Business Strategy for Libraries

Open Access & the Library | Licensing Strategy & Negotiations | Strategic Planning  for Libraries


Libraries (excepting those in the corporate sector) are mission-based not-for-profit organizations. In dealing with publishers and other vendors (e.g., providers of library automation software), libraries find themselves negotiating with organizations whose missions do not align with their own, as all vendors, including not-for-profit society publishers, have as a core goal to serve the interests of their shareholders or members. In some instances there is a disparity in size between a library and a well-established commercial publisher. This can result in an asymmetry in negotiations, with the vendors having more information than libraries as well as more resources to bring to negotiations. Business consultation is a means to level the playing field, by bringing to libraries knowledge and experience with commercial vendors and publishers, an understanding of the financial and strategic implications of deals and deal structures, and a deep understanding of what it means to operate in a market-based environment. Our library consultation services include:

Open Access and the library — Open Access requires that libraries think through their strategies and operations, and may also involve an extensive budget review. We work with libraries on assessing Open Access strategy and seek to tailor a strategy to the particular circumstances of any one institution or consortium. A key part of an Open Access strategy for libraries is to get all participants to come to consensus on plans and practices, making the socialization of findings a key component of any project.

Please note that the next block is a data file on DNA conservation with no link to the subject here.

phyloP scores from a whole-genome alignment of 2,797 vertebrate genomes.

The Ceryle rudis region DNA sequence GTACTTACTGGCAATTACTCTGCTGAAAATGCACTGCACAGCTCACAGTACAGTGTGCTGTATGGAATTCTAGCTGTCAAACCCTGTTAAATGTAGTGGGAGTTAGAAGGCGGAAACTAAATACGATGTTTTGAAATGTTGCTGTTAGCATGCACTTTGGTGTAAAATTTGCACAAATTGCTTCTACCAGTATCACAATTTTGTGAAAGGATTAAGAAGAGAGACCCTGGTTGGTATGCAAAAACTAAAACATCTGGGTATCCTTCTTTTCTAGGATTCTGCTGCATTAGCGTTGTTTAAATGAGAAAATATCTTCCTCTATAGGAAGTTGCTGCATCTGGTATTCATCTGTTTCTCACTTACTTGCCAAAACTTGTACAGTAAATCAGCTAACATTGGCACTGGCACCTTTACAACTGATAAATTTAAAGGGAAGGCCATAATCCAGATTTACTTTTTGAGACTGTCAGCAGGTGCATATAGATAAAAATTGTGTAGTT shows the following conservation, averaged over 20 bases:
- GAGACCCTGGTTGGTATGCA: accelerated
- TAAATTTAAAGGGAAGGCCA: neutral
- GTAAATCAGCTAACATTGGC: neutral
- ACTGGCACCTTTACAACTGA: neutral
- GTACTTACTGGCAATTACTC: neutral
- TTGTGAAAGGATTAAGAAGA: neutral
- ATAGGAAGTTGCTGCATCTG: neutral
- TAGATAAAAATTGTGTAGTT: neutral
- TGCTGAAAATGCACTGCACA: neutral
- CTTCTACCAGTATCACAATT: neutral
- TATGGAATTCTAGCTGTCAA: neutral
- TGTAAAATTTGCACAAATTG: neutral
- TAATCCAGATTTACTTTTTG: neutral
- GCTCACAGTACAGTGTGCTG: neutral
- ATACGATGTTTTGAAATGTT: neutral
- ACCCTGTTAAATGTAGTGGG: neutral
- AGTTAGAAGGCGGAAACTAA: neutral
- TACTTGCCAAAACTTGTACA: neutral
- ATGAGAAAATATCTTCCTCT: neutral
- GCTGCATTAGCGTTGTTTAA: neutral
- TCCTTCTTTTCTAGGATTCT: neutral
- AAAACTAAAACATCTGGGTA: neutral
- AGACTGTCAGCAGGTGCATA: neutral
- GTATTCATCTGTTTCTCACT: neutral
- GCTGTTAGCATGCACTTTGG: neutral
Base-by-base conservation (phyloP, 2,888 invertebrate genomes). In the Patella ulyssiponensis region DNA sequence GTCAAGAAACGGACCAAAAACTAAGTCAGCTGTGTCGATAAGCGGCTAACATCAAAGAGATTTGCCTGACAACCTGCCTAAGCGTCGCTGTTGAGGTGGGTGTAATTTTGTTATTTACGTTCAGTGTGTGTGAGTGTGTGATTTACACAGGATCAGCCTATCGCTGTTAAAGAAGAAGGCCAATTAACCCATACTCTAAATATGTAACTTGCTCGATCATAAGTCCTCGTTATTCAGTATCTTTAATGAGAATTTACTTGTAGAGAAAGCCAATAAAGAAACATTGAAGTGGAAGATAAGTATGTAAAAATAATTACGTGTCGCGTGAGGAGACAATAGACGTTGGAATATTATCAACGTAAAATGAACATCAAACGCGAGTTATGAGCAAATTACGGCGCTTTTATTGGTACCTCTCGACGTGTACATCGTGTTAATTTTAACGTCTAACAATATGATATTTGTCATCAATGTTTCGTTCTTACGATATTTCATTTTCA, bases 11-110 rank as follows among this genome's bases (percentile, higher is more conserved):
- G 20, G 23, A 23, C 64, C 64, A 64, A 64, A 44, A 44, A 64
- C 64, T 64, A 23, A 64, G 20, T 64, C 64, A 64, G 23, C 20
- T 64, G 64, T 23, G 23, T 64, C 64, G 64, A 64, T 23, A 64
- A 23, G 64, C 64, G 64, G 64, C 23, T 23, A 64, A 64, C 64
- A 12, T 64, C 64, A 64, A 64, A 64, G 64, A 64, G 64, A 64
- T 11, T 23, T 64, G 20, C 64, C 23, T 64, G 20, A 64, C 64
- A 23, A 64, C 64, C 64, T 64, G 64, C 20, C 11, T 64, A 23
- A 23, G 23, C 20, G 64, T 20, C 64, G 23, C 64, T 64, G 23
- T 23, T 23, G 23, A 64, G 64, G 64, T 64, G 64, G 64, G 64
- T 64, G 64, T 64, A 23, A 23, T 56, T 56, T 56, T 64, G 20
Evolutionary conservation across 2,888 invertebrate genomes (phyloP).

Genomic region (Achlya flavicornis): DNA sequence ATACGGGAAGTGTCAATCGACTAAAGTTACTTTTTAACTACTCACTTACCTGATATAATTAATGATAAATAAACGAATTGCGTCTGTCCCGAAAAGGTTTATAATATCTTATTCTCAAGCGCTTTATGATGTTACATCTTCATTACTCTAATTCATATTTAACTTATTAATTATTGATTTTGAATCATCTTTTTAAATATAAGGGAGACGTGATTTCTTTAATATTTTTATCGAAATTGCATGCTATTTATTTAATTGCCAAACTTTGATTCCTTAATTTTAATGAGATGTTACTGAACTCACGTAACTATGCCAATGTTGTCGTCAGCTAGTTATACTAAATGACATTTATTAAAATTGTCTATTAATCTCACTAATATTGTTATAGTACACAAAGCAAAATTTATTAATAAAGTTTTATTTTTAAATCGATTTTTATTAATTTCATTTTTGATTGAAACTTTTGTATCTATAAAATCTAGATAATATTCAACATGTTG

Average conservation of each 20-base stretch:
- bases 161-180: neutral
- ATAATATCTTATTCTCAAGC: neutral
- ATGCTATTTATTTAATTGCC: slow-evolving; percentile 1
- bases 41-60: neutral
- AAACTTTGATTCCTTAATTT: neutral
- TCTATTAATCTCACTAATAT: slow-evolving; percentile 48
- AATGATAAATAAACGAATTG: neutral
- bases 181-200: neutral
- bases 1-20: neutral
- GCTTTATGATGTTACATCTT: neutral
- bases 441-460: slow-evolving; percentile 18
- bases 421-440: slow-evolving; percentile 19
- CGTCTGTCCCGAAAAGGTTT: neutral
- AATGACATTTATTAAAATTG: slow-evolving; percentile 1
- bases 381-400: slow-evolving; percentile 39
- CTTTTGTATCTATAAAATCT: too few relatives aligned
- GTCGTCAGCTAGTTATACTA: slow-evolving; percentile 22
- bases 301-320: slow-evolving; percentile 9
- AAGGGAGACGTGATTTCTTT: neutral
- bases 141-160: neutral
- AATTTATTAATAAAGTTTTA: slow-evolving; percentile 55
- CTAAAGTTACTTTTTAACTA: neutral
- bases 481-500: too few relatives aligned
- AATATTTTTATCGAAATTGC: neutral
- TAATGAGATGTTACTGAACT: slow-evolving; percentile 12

Licensing strategy and negotiations — Drawing on our extensive background in academic and professional publishing, we work with libraries, both academic and corporate, as they prepare strategies for collections negotiations. We know how publishers think and what points in a negotiation have the best chance of a successful (for the library) resolution. A key part of developing these strategies, and assisting libraries through negotiations, is to develop a model for budgets and negotiations, including a timeline that may extend for several years. All consultation in this area is built upon a library’s own internal information on usage, cost per use, budget projections, and the research and academic programs the library is charged to support.

Strategic planning for the library — Strategic planning is the most important responsibility for the management team of any organization. In the library world such planning is particularly complex because libraries must serve multiple constituencies, even as they navigate the marketplace for content and other vendor services within the confines of budgets that are set by others (e.g., university administrators, state officials). We facilitate strategic planning exercises, pulling in the best voices across the organization and in the adjacent departments at an institution. Such exercises routinely involve workshops, Webinars, series of interviews, and careful financial analysis. In the end the strategy must be the library’s own, but it must also be acceptable to university or corporate administration, for which we prepare presentations to put the plan into the broader context of comparable libraries and institutions.